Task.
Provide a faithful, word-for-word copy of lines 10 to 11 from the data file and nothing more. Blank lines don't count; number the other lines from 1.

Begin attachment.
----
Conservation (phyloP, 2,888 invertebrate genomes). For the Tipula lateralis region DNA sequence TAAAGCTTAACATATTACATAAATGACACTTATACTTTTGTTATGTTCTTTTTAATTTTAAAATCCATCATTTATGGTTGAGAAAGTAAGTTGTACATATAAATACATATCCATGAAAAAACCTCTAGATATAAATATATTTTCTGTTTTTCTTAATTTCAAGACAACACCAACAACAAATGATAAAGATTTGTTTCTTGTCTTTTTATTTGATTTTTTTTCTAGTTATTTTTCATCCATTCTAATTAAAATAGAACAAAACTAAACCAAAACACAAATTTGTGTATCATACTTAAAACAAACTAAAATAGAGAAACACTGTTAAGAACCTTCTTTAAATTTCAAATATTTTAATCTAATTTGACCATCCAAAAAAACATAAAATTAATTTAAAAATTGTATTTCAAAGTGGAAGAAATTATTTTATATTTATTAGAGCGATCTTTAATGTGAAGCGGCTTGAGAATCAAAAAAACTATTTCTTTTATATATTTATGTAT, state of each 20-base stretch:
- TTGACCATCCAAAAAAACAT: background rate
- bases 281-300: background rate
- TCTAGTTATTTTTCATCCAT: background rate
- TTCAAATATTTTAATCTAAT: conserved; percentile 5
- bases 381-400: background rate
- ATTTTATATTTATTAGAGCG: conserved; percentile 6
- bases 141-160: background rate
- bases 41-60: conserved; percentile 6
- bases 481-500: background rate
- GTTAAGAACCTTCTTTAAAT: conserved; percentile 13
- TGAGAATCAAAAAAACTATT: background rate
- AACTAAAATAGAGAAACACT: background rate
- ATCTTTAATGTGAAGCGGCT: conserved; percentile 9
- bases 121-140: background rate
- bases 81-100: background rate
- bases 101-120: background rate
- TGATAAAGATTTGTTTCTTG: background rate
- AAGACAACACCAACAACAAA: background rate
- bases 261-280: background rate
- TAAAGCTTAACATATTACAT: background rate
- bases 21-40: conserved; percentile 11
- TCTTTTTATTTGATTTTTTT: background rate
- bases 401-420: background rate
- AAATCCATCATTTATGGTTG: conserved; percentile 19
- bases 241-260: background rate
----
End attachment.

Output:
- bases 481-500: background rate
- GTTAAGAACCTTCTTTAAAT: conserved; percentile 13